Extracts from a speech by Luwellyn Landers MP during a debate in the National Assembly on Wednesday on the occasion of the Debate on Vote-1 The Presidency
23 May 2018
“SOUTH AFRICA’S ROLE IN THE INTERNATIONAL ARENA”
Honourable Chairperson & Deputy Chairperson,
I am humbled to be afforded this opportunity to debate on a matter that forms the crux of our work.
In keeping with this period of renewal, of change, of adherence to good governance and responsiveness to our people, it is also time for a review and re-energising of our foreign policy
Writing in the Foreign Affairs magazine in 1993, Nelson Mandela argued:
“The pillars upon which our foreign policy will rest are the following:
- That issues of human rights are central to international relations and an understanding that they extend beyond the political, embracing the economic, social and environmental;
- that just and lasting solutions to the problem of humankind can only come through the promotion of democracy worldwide;
- that considerations of justice and respect for international law should guide the relations between nations;
- that peace is the goal for which all nations should strive, and where this breaks down, internationally agreed and non-violent mechanisms, including effective arms control regimes must be employed;
- that the concerns and interests of the continent of Africa should be reflected in our foreign policy choices;
- that economic development depends on growing regional and international economic co-operation in an interdependent world”.
South Africa’s role in the international arena has to be predicated upon Nelson Mandela’s pronouncement in 1993.
Honourable Deputy Speaker:
We want South Africa to be a moral compass and a voice of reason in a world increasingly overcome by selfish narrow interests. Indeed, of late we have witnessed an alarming rise of unilateralism, with a concomitant weakening of diplomacy. This has resulted in a global crisis of leadership and governance.
Our foreign policy has evolved over many years, crafted by no less than the late O.R. Tambo. The foreign policy foundation laid by Oliver Tambo was built upon and given expression to by Nelson Mandela as he put South Africa firmly on the international stage.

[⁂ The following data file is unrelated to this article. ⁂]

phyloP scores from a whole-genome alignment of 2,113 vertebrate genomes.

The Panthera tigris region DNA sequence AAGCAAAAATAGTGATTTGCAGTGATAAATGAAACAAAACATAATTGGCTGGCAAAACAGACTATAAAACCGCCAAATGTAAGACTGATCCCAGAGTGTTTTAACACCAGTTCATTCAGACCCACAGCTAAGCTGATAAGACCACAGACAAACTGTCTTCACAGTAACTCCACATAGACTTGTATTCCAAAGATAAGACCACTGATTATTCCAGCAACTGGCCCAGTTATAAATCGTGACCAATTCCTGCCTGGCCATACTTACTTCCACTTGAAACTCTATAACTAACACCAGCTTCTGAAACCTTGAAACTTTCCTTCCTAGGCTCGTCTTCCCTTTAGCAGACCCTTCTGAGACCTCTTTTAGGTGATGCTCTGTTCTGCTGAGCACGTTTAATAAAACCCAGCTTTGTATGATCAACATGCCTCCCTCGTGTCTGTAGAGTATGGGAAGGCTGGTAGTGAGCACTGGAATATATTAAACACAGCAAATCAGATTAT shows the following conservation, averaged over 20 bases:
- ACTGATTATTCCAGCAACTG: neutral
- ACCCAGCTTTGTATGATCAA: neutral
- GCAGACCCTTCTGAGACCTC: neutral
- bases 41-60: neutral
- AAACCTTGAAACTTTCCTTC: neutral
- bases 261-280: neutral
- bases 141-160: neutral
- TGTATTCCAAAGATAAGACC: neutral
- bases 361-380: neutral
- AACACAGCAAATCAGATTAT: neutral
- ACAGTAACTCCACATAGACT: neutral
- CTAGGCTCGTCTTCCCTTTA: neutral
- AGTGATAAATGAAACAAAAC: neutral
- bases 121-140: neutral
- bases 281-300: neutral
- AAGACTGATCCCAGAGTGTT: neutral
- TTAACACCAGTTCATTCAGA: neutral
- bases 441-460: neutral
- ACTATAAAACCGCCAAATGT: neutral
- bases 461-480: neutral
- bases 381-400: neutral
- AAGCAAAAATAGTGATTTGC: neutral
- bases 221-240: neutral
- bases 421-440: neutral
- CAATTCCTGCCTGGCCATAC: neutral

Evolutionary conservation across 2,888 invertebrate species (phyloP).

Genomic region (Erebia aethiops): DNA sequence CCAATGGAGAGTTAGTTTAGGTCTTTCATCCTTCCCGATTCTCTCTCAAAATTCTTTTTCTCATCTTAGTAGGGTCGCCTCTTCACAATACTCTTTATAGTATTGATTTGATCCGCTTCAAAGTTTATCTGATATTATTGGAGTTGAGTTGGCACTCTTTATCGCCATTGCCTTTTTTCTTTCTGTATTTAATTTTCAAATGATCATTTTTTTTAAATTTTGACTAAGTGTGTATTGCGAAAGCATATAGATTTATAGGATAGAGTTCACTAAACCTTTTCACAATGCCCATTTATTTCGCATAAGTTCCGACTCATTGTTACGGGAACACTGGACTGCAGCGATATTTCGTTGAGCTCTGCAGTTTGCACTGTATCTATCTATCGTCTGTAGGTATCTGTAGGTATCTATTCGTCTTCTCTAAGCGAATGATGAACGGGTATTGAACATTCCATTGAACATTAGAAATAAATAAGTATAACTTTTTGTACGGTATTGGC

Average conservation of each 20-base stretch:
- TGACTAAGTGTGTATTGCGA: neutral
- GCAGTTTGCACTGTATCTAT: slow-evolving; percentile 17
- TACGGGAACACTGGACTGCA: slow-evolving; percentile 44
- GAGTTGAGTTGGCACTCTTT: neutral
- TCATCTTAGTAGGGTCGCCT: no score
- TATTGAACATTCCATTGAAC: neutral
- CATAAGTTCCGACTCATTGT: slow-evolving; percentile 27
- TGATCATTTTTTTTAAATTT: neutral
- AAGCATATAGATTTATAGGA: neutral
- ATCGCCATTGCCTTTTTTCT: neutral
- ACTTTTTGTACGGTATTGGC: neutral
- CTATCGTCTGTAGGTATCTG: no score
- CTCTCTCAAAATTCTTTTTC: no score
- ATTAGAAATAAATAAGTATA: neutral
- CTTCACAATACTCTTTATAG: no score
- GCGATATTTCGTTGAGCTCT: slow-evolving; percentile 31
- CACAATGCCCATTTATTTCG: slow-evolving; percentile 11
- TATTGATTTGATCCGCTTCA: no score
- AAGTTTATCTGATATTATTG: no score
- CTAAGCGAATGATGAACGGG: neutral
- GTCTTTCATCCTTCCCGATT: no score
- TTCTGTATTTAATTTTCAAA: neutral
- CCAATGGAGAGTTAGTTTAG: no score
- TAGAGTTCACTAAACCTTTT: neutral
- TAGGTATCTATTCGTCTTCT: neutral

It is fitting that this debate takes place a few days before we commemorate Africa Day, which marks the continent’s independence, freedom and liberation from colonial imperialists. Africa Day symbolises the first union of African countries on the continent which laid the foundation for the Organization of African Unity (OAU) on 25 May 1963, which is now the African Union (AU). This year our august continental organization celebrates 55-years of resolute efforts for unity among the African people, justice, equality and socio-economic freedom from colonial domination.
Similarly, this year we are also celebrating the centennial of two of Africa’s greatest struggle icons, Nontsikelelo Albertina Sisulu and Nelson Mandela. Honouring their legacy would mean, among others, drawing inspiration from their wisdom and dedication.
Nelson Mandela understood what had to be done for us to succeed in pushing back the frontiers of poverty in a post-colonial nation. His words expressed in the narrative of a foreign policy article in 1993 are as relevant today as they were then:
“Although this process of global change is far from complete, it is clear that all nations will have boldly to recast their nets if they are to reap any benefit from international affairs in the post-Cold War era”.
Today we live in a globalised world which Madiba envisaged and therefore our priority is to “recast our nest” through a systematic and planned review of our foreign policy. In this way we will be able to further leverage economic opportunities that are presented by the ever changing and challenging international environment.
Ladies and Gentlemen
National identity is central to any country’s foreign policy formulation and implementation. Our African identity is not only premised on geographical location but also because of our inherent belief system and our adherence to Pan African values and principles. South Africa shares a common history with African countries. As you are aware, we were subjected to a long history of colonial minority rule which at one stage was entrenched in a colonial arrangement of a special kind called apartheid.